Toldot 5761

Copyright 2011 Neal Joseph Loevinger

Torah Portion: Toldot

This d’var Torah was originally distributed by Kolel: The Adult Center for Jewish Learning during the year 5761 and can be found in its archives.

Toldot (Gen. 25:19-28:9)

OVERVIEW

The portion begins with the birth of Yaakov and Esav, the twin sons of Yitzhak and Rikva. The brothers have several tragic encounters in this portion: Yaakov convinces Esav (the older son) to sell his birthright for a bowl of lentils, and later, after the family has traveled to Gerar and dealt with some property problems left over from Avraham, Yaakov dresses up like his brother in order to receive the better blessing from their old and blind father. Fearing for his life, Rivka sends Yaakov off to find a wife from among her clan.

IN FOCUS

“The youths grew up. Esav was one who knew trapping, a man of the fields, but Yaakov was simple, a dweller in tents.” (Genesis 25:27)

PSHAT

The Torah goes out of its way to tell us about the difference between Yaakov and Esav- they had different appearances at birth, they had different personalities in adolescence, and they will grow up to be very different kinds of adults. Esav is portrayed as a “Field and Stream” kind of guy, a hunter and outdoorsman, while Yaakov is more of a homebody, more intellectual, less physically vigorous than Esav.

DRASH

Ironies abound in this parsha and the commentaries on it. Esav is called the “man of the fields,” a fact which will have great significance later on when Yaakov steals the blessing from Yitzhak dressed up in the rough skins of his brother. As a result of Yaakov’s deceitful action, he will be exiled and spend many years “in the fields” tending the flocks of his future father in law. Rashi, following Tanchuma and other classic midrashim, explains that Esav’s “trapping” was verbal, not physical. This midrash says that Esav would “trap” his father by deceiving him into thinking he was very pious and observant, whereas he was really a “man of the field,” who liked to pass his time hunting.

According to Rashi, Yaakov’s “simplicity,” therefore, is in direct contrast to his brother’s duplicity and lifestyle. Rashi defines “simple,” or tam, as

    not expert in all of this [Esav’s ways], as his heart, so then his mouth. One who is not sharp in deceiving is called tam.

Now, leaving aside for a moment the traditional rabbinic bias against Esav, (for which there is scant textual evidence, in my opinion), Rashi’s definition of tam is almost astounding, given what’s going to happen later in the portion, when Yaakov deceives his father and tricks him into giving him the blessing of the first born. (Cf. chapter 27.) Other commentaries, seeking to praise Yaakov, define tam– which can also mean plain, or whole- as purehearted, or simple in his faith, or whole in his devotion to Torah study. (The ancient rabbis believed that the Torah was given to our ancestors in Genesis before the revelation on Sinai. Thus, for Rashi, the “tents” in which Yaakov dwelled were places of study.)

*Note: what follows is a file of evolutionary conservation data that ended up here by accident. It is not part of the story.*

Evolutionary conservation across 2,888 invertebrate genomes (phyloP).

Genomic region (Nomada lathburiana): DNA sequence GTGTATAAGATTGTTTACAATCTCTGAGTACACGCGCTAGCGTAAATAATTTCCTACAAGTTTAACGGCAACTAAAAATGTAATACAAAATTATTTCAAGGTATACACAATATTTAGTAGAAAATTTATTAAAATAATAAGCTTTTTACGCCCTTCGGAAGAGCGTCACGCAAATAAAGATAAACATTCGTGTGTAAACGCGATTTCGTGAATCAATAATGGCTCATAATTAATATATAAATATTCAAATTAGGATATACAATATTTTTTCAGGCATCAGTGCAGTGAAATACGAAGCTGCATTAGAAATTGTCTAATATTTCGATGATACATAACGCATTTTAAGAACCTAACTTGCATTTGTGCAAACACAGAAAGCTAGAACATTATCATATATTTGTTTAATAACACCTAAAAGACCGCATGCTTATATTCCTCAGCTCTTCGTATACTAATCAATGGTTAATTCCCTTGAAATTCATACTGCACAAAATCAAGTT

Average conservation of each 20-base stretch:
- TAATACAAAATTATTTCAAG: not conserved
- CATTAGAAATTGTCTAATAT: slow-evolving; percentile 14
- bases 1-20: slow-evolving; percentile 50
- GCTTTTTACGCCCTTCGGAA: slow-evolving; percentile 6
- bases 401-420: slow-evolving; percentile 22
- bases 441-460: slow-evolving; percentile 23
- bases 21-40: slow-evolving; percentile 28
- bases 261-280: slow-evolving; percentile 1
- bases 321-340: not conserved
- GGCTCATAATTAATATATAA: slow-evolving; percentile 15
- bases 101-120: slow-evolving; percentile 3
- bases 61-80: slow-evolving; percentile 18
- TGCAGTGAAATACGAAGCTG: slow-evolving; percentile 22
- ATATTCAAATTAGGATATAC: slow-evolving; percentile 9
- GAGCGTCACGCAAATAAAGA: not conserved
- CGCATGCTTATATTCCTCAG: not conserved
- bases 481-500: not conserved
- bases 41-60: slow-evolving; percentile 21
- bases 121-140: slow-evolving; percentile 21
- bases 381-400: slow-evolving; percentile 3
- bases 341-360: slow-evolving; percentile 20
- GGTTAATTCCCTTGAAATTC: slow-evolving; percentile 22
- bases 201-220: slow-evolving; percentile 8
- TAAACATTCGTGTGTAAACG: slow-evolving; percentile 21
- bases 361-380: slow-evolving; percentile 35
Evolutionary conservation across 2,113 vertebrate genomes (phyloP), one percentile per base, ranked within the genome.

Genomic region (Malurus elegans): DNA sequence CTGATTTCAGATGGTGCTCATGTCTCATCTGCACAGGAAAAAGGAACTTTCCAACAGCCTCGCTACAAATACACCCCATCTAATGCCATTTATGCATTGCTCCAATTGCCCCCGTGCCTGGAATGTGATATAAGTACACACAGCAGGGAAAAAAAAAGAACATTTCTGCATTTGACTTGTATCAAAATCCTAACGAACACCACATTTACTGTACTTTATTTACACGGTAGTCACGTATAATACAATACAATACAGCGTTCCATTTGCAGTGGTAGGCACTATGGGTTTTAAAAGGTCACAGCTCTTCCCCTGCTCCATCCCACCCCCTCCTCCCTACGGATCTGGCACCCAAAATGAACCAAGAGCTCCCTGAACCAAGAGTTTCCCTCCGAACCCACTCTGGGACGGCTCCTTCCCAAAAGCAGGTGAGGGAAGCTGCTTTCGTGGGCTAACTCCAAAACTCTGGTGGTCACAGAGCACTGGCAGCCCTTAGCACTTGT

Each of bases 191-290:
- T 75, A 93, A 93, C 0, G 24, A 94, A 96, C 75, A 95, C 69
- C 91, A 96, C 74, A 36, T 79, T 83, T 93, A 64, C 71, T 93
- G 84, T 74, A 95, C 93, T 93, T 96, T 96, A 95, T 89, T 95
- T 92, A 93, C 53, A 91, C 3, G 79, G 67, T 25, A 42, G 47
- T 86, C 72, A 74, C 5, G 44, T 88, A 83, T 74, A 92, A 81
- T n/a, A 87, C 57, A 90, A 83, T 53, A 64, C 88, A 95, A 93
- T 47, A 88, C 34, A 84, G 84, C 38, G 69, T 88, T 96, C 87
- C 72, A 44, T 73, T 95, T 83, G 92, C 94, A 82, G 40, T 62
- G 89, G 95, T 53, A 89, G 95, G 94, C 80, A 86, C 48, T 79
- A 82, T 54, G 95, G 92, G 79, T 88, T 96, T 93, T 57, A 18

Why would Rashi describe Yaakov as a pure and honest man, when just two chapters down the road, he’s going to engage in a complex deception of his father? The traditional commentators certainly sought to praise the characters they understood as heros, and similarly elaborated on the evil of those who came into conflict with the central characters. In the case of Yaakov, they may have even felt some defensiveness, a need to portray Esav as evil and Yaakov as purehearted in order to lessen the severity of Yaakov’s future fraud. After all, if Esav was an evil and scheming man, then he didn’t deserve the blessing anyway, and turnabout would then be fair play.

Perhaps there is a third way to understand Rashi’s description of Yaakov, an interpretation that does not deny what he will later come to do. Perhaps Rashi is hinting that Yaakov was indeed tam, in the sense of simple or straightforward, at that time, even if later on he would engage in an act of deceit. At that point in the brother’s development, Yaakov could be called simple or whole, because that described him as a human being. If, later, he did something wrong or irresponsible, that does not change his essential nature- it just means he did something wrong or irresponsible.

There is a beautiful passage in the first part of the morning prayers- the “blessings of dawn” or birchot hashachar- which begins “My God, the soul you have given me is pure.” Everybody gets to say this blessing in the morning, no matter what crazy thing one may have done the night before. Our souls are pure and whole, even if our actions are problematic. Rashi can call Yaakov tam in his speech and heart, even if he doesn’t always live up to that ideal, because one or two dreadful actions do not change one’s essential capacity for good. Yaakov was tam, even if he could not always live up to it. You and I good people with pure souls, even if we don’t always act to the level of our best selves.

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